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Syntax: Knowledge or Core Knowledge?

Given that humans, infant and adult, do represent facts concerning the syntax of languages, what grounds are there to deny that these representations are knowledge?"


Are humans’ representations of syntax knowledge?

In the previous lecture I answered this question too quickly. Afterwards someone pointed out that the considerations I had offered are not conclusive. So I wanted to return to this point briefly.
Why bother? I think it matters because (i) the case of syntax is well-understood; (ii) if representations of syntax are not knowledge, the case of syntax provides one possible model for theorising about core knowledge; and (iii) whereas in cases like objects, knowledge knowledge comes relatively early in development (maybe a year or two after core knowledge), in the case of syntax knowledge knowledge typically requires a course in linguistics.
This last point, (iii), makes it a paradigm case of development by rediscovery.

Humans can’t usually report any relevant facts about syntax.

Reply: maybe they know but don’t know they know.

‘It is of the essence of a belief [or knowledge] state that it be at the service of many distinct projects, and that its influence on any project be mediated by other beliefs.’

\citep[p.\ 337]{Evans:1981pc}

Evans 1981, p. 337

Humans’ representations concerning syntax are tied to a single project.

(One requirement for this is that they exhibit limited accessibility.)

Earlier I explained limited accessibility in terms of inferential integration with knowledge. So the two ideas are barely different.


Aside: While we're thinking about Evans, it's worth mentioning parallels between his notion of tacit knowledge and the notion of core knowledge.
Evans' was one of the pioneers here, and his ideas have been pursued by other philosophers, so we can consider research on tacit knowledge to be a resource for understanding the notion of core knowledge.
Evans characterisation of tacit knowledge involves two suggestions.
The first suggestion concerns similarities:
Tacit knowledge is analogous to belief at the level of input and output.

‘At the level of output, one who possesses the tacit knowledge that p is disposed to do and think some of the things which one who had the ordinary belief that p would be inclined to do an think (given the same desires).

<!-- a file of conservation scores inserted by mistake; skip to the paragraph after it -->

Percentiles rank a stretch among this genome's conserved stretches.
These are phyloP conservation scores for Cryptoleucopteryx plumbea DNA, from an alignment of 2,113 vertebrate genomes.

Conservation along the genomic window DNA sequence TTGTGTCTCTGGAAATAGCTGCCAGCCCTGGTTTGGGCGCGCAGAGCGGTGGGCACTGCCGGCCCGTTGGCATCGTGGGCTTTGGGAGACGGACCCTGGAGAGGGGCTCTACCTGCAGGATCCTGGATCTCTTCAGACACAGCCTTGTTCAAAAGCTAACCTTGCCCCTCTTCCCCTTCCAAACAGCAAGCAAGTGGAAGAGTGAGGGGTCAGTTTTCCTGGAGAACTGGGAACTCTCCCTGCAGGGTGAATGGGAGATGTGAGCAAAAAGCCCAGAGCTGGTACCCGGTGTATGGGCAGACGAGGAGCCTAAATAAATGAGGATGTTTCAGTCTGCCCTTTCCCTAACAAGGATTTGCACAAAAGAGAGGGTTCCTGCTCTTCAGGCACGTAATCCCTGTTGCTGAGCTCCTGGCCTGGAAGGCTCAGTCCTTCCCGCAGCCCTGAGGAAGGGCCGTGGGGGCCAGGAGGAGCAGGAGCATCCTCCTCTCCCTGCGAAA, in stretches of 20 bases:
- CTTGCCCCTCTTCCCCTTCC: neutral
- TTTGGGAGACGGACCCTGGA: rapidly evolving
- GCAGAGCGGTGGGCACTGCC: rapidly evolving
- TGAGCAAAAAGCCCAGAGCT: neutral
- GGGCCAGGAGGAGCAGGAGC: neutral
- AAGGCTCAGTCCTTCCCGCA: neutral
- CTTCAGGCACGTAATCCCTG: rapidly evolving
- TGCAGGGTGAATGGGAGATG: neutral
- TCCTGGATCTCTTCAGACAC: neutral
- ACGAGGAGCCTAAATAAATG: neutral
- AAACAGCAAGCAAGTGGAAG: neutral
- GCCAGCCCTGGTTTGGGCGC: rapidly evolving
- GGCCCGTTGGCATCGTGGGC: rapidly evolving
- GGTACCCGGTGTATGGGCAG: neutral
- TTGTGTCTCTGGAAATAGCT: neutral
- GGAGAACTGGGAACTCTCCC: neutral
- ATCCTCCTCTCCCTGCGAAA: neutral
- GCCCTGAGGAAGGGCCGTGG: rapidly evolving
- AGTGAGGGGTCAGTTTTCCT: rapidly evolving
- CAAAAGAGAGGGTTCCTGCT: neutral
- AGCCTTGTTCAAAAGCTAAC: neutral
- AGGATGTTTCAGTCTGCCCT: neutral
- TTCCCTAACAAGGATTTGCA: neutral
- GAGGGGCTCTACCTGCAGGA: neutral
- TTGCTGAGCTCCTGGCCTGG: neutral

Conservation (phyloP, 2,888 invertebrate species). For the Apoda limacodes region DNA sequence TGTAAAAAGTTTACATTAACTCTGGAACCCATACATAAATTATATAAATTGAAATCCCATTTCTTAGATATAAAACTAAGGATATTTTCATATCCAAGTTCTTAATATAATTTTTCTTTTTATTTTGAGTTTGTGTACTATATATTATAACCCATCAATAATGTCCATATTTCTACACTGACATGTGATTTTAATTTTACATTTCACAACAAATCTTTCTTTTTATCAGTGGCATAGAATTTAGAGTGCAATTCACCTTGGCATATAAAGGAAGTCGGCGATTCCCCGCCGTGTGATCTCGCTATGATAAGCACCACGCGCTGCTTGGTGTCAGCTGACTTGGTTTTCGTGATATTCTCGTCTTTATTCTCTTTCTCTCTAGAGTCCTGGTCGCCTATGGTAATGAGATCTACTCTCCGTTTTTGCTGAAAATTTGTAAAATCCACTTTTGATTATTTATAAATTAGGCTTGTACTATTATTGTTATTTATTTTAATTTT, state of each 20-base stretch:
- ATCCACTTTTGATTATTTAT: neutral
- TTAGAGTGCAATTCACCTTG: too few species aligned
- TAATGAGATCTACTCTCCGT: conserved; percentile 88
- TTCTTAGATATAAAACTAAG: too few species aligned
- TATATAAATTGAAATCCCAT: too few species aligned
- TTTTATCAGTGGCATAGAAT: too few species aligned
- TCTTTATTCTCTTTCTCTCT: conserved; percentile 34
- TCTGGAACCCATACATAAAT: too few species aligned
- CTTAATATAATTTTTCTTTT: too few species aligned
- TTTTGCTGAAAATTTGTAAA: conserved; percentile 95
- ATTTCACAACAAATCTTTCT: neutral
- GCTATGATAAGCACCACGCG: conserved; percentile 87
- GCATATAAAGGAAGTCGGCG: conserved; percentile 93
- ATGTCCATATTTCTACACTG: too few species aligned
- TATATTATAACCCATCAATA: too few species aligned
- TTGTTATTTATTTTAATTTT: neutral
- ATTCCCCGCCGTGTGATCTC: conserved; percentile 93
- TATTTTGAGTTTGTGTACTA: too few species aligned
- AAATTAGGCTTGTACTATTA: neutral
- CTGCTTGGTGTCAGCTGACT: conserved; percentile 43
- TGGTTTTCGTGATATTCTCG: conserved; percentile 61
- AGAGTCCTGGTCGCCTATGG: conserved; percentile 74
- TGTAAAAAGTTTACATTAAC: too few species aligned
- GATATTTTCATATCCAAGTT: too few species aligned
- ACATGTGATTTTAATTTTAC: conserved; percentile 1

At the level of input, one who possesses the state of tacit knowledge that p will very probably have acquired that state as the result of exposure to usage which supports of confirms … the proposition that p, and hence in circumstances which might well induce in a rational person the ordinary belief that p.’

(Evans 1981, p. 336)

\citep[p.\ 336]{Evans:1981pc}
Evans’ second suggestion concerns what distinguishes tacit knowledge from knowledge knowledge.
Evans’ idea was ‘that while the applicability of the generality constraint is a necessary feature of propositional attitudes, states that are intuitively subdoxastic - particularly states of input systems - are not subject to that constraint.’ \citep[p.\ 146]{Davies:1986qv}

The generality constraint applies to knowledge knowledge but not to tacit knowledge.

‘(It is one of the fundamental differences between human thought and the information-processing that takes place in our brains that the Generality Constraint applies to the former but not to the latter. When we attribute to the brain computations whereby it localizes the sounds we hear, we ipso facto ascribe it to representations of the speed of sound and of the distance between the ears, without any commitment to the idea that it should be able to represent the speed of light or the distance between anything else.)’
\citep[p.\ 104, footnote 22]{Evans:1982je}
It would take too long to explain the generality constraint here. If core knowledge matters to your project, I encourage you to read the chapter from Evans' book the Varieties of Reference in which the quote on your handout appears.
Back from the aside, here's our conclusion.

Humans’ representations of syntax aren’t knowledge because they exhibit limited accessbility and are tied to a single project.

This is maybe a good time to consider a question running through these lectures.


What is the relation between core knowledge and knowledge knowledge?

The Wrong View

Modules ‘provide an automatic starting engine for encyclopaedic knowledge’

Leslie 1988: 194

\citep[p.\ 194]{Leslie:1988ct}
For instance, a module that detects causal relations contributes to development by providing us with knowledge that there are certain causal relations in our environment.
This knowledge can then be used for making inferences and guiding action, just as any other knowledge can:

‘The module … automatically provides a conceptual identification of its input for central thought … in exactly the right format for inferential processes’

Leslie 1988: 193-4

\citep[p.\ 193--4]{Leslie:1988ct}
Why is this wrong? Because it ignores inaccessibility.

But: inaccessibility

I'll re-explain development by rediscovery with syntax as the illustration?
I don't think you should mention this in your essays, I'm still trying to work it out myself.

development as rediscovery

core knowledge of syntax
ability to communicate with language
core knowledge of mind
reflection on this
knowledge knowledge of syntax